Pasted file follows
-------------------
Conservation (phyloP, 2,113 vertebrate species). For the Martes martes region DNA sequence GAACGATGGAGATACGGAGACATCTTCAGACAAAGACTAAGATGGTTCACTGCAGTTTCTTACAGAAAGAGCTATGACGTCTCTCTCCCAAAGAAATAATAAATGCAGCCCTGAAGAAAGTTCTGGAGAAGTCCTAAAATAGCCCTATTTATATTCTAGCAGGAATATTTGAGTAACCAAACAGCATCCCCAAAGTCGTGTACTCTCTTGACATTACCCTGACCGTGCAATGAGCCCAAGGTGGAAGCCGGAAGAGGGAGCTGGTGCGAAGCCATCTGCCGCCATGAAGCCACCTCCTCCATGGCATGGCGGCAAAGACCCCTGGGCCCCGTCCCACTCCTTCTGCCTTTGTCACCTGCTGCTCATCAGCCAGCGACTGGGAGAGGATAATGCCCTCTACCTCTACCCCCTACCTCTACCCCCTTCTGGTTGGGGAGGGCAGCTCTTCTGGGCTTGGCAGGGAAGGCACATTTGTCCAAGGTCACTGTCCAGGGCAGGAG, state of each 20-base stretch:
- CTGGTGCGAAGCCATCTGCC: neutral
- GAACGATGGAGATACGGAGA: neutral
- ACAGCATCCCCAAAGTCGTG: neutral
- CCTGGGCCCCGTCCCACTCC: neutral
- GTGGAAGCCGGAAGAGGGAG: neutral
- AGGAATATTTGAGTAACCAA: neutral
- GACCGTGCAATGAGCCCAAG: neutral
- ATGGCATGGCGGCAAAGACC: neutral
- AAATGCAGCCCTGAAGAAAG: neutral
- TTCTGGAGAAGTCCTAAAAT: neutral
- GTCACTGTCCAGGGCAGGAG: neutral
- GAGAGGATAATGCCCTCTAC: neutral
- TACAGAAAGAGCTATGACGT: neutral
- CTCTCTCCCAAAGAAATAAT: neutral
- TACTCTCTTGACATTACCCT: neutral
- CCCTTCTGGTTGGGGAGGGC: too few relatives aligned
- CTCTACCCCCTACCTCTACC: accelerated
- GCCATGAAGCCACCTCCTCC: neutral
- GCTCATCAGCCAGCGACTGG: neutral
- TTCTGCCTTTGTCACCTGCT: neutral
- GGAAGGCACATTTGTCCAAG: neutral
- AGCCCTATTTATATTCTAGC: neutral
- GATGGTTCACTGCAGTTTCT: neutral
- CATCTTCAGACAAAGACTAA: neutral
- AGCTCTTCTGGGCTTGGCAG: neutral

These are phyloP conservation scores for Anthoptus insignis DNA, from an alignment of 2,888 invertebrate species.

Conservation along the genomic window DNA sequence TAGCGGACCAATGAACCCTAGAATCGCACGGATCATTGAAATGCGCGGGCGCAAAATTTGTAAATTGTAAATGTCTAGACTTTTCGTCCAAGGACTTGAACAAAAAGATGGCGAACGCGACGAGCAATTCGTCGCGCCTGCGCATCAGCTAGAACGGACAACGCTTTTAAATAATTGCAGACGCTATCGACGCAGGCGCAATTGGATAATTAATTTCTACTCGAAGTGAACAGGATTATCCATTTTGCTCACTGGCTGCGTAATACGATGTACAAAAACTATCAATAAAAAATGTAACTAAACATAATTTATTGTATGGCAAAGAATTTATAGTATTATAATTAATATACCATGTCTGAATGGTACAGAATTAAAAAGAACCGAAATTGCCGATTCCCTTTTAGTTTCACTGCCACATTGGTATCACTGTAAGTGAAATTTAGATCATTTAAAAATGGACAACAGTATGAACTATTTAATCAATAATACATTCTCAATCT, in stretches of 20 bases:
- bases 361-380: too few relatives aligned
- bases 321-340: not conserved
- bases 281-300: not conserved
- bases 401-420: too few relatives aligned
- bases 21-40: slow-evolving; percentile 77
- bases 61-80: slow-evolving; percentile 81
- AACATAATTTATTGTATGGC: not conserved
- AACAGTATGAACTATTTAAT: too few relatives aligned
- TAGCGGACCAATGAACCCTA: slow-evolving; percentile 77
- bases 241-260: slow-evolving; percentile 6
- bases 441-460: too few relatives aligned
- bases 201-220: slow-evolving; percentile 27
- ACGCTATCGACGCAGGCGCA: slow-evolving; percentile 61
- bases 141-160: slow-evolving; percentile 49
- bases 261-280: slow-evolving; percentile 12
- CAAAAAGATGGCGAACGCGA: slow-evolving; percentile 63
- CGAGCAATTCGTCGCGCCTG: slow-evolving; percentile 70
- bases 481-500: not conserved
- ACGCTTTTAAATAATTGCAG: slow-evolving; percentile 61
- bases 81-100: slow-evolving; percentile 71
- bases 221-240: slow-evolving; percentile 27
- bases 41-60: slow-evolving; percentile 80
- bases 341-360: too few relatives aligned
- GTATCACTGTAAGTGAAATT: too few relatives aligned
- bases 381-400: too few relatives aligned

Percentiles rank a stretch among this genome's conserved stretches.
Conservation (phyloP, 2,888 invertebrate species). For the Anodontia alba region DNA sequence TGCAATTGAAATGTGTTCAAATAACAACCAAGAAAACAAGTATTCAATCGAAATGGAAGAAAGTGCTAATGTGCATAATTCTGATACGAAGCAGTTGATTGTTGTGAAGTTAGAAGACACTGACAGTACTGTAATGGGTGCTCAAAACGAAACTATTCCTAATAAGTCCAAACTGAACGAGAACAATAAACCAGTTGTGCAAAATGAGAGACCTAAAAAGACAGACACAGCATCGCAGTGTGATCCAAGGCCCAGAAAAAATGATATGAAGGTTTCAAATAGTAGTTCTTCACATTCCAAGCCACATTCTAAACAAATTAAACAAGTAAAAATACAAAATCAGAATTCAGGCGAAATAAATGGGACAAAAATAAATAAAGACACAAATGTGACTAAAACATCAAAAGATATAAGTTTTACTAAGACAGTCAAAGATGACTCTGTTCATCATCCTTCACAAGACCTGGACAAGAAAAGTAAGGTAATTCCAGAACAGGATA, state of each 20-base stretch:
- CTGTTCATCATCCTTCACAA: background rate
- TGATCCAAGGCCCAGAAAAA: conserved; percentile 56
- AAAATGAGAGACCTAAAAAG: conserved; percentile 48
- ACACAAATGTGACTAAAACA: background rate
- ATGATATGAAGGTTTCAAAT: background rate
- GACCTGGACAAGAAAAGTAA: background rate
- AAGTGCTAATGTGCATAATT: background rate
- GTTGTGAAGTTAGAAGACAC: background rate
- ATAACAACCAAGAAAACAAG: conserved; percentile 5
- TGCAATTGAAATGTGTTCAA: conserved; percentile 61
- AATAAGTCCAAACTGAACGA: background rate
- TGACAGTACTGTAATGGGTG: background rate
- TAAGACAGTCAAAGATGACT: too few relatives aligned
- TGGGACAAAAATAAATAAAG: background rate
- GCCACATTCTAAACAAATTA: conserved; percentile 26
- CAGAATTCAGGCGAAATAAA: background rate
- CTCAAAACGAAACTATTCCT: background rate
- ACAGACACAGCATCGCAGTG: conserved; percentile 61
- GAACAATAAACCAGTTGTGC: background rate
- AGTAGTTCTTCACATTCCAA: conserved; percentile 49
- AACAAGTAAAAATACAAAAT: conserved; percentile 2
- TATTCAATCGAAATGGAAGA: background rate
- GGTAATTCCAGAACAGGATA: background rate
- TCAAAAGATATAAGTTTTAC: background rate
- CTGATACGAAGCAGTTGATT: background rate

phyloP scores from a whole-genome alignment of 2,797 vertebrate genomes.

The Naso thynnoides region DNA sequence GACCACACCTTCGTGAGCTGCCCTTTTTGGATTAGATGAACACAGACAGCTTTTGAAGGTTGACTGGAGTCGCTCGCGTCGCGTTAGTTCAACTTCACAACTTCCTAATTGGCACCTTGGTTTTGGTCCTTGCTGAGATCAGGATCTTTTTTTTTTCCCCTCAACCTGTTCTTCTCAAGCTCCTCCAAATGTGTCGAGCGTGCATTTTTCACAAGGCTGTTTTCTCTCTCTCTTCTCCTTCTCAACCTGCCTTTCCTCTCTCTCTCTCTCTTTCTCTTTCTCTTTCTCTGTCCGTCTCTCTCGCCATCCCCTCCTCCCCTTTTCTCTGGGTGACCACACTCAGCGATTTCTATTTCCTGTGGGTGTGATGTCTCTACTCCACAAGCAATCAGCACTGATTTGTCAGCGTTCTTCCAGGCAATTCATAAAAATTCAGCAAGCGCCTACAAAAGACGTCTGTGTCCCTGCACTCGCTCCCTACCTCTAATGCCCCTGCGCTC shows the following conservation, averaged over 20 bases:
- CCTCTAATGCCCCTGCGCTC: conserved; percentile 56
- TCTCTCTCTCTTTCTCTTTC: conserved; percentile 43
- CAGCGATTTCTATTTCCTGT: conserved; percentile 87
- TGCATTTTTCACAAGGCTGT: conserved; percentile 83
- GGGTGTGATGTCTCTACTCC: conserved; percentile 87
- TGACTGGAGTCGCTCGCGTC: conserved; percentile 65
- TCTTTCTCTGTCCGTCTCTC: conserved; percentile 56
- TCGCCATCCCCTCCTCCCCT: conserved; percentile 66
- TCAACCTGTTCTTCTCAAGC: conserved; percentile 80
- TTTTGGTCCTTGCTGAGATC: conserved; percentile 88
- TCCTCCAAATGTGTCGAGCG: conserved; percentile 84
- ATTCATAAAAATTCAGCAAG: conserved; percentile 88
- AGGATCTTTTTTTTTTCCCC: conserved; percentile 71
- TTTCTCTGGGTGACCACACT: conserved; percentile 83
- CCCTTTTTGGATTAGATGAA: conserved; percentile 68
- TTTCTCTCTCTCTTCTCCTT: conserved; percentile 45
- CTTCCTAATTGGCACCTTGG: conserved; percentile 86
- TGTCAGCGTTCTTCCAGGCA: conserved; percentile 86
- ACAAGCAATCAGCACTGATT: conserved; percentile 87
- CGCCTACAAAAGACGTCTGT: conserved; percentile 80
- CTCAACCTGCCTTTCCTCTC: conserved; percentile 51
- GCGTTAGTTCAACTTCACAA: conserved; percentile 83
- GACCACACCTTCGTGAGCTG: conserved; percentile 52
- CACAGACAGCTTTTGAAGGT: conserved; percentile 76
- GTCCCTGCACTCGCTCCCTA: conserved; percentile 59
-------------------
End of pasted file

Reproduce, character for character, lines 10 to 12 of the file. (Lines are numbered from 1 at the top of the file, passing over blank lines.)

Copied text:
- AAATGCAGCCCTGAAGAAAG: neutral
- TTCTGGAGAAGTCCTAAAAT: neutral
- GTCACTGTCCAGGGCAGGAG: neutral